Donner Party Bulletin
On January 26, 1850, Chester S. Lyman, a young clergyman, was in San Jose visiting California’s first governor. Lyman recorded in his diary:
While at Govr [Peter H.] Burnetts was called out by Mr Senator Douglass and John Murphy & requested to go immediately & marry Murphy & Miss Virginia Reed. Knowing the violent opposition of the parents, declined. They went for the Lieut Gov. McDougall, & married themselves before witnesses at Cooks. An exciting time. Reed had threatened to shoot Murphy. They rode to the Mission and spent the night.1
A more detailed and romanticized version of the event was published in Springfield, Illinois, the bride’s home town:
Marriage in High Life
Last week there occurred at our seat of
of those interesting instances of romance in real life the recital of
which always meets with ready attention.
Chester S. Around the Horn to the Sandwich Islands and California,
1845-1850. Ed. Frederick J. Teggart. (Freeport, NY: Books for
Libraries Press, 1971), p. 305
Their sufferings were too severe for recital – Murphy was a bold noble
hearted mountaineer, and Miss Reed has subsequently become the belle of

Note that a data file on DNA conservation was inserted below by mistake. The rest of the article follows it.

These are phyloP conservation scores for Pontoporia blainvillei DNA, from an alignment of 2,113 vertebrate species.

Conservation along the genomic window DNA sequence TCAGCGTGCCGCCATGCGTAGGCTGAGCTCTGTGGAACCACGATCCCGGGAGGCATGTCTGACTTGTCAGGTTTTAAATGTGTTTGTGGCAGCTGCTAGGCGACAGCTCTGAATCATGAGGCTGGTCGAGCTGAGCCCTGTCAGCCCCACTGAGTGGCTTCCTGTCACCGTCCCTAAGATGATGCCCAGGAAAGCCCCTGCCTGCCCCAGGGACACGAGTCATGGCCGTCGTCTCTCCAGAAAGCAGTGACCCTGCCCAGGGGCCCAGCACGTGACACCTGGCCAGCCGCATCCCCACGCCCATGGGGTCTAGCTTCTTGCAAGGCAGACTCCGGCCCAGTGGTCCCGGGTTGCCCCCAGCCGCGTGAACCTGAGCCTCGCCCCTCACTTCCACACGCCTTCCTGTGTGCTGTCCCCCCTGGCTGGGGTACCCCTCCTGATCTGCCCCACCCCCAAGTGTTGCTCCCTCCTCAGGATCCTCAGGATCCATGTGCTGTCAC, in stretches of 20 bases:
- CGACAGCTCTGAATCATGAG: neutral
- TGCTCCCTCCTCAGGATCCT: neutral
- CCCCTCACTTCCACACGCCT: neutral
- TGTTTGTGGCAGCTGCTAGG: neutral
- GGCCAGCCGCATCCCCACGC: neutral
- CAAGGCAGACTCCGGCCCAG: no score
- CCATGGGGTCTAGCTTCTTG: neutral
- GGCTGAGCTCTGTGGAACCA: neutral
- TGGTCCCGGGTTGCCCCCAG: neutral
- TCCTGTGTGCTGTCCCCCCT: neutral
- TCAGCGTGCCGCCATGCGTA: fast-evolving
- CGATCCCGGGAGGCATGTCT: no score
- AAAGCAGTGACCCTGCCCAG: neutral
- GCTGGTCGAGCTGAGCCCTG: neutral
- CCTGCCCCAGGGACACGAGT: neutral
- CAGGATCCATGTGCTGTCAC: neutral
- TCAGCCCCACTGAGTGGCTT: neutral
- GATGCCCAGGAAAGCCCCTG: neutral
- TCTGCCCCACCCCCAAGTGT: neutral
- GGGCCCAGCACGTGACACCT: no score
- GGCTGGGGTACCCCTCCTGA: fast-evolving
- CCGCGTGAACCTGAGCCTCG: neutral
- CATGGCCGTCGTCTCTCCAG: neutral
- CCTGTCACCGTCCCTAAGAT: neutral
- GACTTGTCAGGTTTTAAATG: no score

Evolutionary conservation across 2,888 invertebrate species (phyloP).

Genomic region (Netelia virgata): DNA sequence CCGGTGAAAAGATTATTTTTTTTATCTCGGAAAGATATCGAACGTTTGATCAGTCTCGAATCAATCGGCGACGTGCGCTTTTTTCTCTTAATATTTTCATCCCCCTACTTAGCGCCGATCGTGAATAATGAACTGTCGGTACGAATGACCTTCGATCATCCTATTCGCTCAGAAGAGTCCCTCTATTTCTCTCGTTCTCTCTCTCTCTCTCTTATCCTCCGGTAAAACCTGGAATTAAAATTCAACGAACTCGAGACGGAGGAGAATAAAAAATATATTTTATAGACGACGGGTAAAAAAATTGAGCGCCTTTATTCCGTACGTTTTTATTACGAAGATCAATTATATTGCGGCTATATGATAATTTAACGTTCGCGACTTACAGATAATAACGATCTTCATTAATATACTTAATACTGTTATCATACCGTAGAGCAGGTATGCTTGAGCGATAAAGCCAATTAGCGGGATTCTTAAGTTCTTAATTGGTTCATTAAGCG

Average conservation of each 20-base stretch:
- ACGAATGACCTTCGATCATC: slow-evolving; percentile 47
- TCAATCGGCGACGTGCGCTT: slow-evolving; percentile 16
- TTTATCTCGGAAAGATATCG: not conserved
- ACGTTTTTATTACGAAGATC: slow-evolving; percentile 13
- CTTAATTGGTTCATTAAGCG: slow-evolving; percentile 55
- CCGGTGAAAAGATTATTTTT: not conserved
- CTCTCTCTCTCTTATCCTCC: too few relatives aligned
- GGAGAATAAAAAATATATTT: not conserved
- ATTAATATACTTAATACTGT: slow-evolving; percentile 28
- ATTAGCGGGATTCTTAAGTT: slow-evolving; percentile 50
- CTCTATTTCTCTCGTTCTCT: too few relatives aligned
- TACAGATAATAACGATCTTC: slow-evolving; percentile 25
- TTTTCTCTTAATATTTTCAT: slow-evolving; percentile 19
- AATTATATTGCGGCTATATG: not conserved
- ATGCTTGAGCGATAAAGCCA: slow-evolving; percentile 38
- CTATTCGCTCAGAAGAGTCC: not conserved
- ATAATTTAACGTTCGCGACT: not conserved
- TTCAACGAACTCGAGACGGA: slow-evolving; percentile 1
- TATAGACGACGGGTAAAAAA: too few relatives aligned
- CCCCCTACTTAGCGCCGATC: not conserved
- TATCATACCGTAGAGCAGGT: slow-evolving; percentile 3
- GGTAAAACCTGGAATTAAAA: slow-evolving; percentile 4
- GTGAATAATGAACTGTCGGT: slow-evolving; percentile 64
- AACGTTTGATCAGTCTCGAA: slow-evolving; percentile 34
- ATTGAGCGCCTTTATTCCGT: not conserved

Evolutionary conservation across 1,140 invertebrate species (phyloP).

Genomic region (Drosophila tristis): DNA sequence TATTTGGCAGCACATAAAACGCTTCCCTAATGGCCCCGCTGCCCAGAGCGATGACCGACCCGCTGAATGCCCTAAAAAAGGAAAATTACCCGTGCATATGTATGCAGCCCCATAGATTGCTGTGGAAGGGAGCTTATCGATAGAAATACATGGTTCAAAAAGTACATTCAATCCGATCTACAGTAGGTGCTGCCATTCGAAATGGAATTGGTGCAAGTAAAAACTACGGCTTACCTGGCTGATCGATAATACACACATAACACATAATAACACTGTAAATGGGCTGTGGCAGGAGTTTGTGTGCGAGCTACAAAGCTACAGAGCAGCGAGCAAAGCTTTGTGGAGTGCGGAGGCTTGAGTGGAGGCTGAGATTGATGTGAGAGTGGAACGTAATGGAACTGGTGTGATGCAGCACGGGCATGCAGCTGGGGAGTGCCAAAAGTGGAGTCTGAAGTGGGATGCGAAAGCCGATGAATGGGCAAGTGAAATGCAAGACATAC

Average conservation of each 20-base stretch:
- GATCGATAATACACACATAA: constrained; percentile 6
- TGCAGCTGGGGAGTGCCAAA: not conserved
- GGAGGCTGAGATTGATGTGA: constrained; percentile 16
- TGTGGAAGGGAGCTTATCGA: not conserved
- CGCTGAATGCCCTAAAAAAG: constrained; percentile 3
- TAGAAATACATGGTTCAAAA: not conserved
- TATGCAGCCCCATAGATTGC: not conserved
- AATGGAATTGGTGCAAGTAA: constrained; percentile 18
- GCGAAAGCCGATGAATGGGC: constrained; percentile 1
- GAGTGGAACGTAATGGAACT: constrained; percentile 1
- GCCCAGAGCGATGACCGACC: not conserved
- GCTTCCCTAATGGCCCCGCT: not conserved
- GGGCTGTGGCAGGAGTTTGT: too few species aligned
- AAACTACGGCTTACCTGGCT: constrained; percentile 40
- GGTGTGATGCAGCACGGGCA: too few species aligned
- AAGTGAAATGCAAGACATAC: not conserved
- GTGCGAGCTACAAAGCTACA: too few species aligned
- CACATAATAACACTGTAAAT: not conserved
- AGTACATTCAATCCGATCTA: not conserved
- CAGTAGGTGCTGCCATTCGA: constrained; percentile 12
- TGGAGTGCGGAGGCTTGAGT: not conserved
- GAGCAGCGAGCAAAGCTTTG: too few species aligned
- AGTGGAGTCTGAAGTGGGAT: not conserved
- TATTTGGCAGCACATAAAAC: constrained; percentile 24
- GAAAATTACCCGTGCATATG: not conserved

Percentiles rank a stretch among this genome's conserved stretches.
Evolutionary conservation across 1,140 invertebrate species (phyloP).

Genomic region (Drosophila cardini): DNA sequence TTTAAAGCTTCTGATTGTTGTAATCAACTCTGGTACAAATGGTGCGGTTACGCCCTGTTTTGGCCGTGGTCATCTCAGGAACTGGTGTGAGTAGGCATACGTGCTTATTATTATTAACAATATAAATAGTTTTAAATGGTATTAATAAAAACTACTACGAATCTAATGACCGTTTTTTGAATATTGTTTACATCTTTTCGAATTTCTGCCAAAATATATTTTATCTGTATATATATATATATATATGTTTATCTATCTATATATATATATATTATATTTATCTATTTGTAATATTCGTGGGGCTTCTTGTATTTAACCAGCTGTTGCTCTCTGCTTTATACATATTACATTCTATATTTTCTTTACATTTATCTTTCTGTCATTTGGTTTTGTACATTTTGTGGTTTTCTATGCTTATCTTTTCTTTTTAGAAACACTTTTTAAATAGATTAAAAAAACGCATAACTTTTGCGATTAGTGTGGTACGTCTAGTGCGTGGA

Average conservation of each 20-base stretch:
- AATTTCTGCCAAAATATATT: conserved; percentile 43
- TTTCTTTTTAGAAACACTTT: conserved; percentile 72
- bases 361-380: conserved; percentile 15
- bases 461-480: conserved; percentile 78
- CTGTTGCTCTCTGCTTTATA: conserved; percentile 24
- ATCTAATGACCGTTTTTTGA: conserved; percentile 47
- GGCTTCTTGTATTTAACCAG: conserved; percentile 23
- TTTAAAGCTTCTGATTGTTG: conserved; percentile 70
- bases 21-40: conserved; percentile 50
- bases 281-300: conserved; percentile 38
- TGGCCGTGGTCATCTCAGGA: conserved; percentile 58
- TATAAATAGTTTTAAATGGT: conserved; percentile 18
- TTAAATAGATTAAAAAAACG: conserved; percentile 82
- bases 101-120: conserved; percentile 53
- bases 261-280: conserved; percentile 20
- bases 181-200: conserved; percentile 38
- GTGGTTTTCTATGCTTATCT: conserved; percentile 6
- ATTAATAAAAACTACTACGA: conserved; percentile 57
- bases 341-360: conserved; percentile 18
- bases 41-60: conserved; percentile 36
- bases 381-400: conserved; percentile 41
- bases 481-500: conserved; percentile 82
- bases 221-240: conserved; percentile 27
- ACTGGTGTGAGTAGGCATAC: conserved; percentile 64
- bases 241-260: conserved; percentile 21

San Jose. An attachment sprang up between the parties while on their
journey. This attachment was at first encouraged on the part of the
parents; but subsequently was disapproved of, and Murphy was prohibited
the house.4 As is very natural this
procedure only increased the attachment, which has been going on
strengthening for the last three years.
As the months passed on the impatience of the parties to have the marriage concluded increased. Finally, on Friday of last week Murphy met Reed in the street, and as a gentleman should, informed Reed of the determination of Miss Reed and himself to become married, and requested his full consent. Reed responded that he should not give his consent, and, moreover, that he would shoot Murphy if he dared attempt a marriage. Murphy responded – "Sir, you may shoot me; I shall not shoot you, but I shall marry your daughter – I give you fair warning." Of course the Reeds were on the alert.